Almost nine out of 10 do not follow print media, survey reveals

Copies of the Financial Times and International New York Times newspapers are put on display, as a survey reveals just four percent of people receive international news through newspapers. (AFP)
Updated 14 February 2018
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Almost nine out of 10 do not follow print media, survey reveals

LONDON: Just four percent of people prefer to receive their international news through newspapers a survey of media consumption has revealed.
And almost nine out of 10 people do not follow print media on a daily basis.
While print papers are rapidly losing their hold, social media platforms are attracting users with news content according to a study published by specialized media platform OMNESMEDIA.com.
The survey, which questioned 10,000 participants from different social segments in over 14 countries, found that 42 percent of respondents prefer to receive international news via social media platforms, with 24 percent following e-news sites and 20 percent opting for television stations.
Another eight percent chose mobile applications, while just four percent and two percent use newspapers and radio stations respectively.
The study provides the latest confirmation that print newspapers have been laid aside for electronic alternatives, with a majority of consumers turning to their phones and computers for news updates.
Among those questioned, 36 percent read traditional media, especially print media, while 46 percent follow it occasionally and six percent read it once a week. Of this, daily print media accounts for just 12 percent.
“There is no doubt that today’s media market is witnessing an unprecedented competition between traditional media and new media, including social networks, websites and other e-news apps,” said Nasser Al-Sarami, CEO of Basma Media, the developer and operator of OMNESMEDIA.com.
“The new media is consistently gaining ground in light of the increased demand for an expedited coverage of news, a trend which indicates a decline in traditional media versus social media sites and e-news,” he continued, pointing to the lack of limitations on new media, which he described as, “Totally free of any restrictions and censorship, which gives it the power and rapid reach in contrast to traditional media.”
“A large number of Internet users provide the necessary ground for new media to secure this superiority over traditional media organs. However, this type of media needs to be developed and updated in terms of content, marketing and integrity, which are all requirements that are needed to earn non-traditional media credibility and accuracy, especially in the Middle East and North Africa region, which is undergoing rapid developments in line with the fast pace of the industry in the rest of the countries,” he added.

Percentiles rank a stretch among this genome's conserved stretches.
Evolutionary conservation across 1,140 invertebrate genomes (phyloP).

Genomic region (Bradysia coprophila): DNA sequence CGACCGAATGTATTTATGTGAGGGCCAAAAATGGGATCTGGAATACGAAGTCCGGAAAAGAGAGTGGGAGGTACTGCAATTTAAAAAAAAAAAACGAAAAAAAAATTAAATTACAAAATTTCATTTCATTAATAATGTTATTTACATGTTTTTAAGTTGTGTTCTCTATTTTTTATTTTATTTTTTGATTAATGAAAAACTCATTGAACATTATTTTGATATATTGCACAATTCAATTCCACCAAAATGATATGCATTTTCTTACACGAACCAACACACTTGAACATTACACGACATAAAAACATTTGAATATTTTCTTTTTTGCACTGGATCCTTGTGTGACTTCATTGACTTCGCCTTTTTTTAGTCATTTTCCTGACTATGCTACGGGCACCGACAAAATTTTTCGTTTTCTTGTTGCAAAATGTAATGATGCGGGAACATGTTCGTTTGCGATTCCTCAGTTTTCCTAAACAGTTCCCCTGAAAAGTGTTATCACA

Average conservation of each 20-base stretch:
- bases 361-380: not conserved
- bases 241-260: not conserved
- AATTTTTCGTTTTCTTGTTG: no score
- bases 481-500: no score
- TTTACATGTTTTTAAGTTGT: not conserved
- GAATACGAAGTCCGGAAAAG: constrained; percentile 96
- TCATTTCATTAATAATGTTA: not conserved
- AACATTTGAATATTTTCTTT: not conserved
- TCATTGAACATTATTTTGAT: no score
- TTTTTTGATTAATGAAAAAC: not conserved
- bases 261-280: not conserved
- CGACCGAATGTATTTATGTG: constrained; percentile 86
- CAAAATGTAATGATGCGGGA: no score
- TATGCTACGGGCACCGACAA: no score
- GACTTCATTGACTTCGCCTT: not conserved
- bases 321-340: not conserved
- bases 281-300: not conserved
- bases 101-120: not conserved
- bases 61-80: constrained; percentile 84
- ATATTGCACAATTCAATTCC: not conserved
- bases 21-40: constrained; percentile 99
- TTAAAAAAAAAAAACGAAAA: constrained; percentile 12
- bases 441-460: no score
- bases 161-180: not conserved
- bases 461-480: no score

Facebook’s election ‘war room’ takes aim at fake information

Updated 18 October 2018
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Facebook’s election ‘war room’ takes aim at fake information

  • Days after the surprise victory of President Donald Trump, CEO Mark Zuckerberg brushed off assertions that the outcome had been influenced by fictional news stories on Facebook
  • Facebook offered reporters a peek into the war room to show off its improved ability to prevent foreign interference in the upcoming US midterm elections

MENLO PARK, California: Facebook is showing off its new “war room,” a center for combating fake accounts and bogus news stories ahead of upcoming elections.
It’s the social network’s latest public signal that it takes election interference seriously ahead of the midterms.
Facebook didn’t always take the risk of election interference seriously. Days after the surprise victory of President Donald Trump, CEO Mark Zuckerberg brushed off assertions that the outcome had been influenced by fictional news stories on Facebook.
That attitude shifted as criticism of the company mounted.
Facebook offered reporters a peek into the war room to show off its improved ability to prevent foreign interference in the upcoming US midterm elections.
But critics fear the war room is more of a publicity stunt than an effective solution.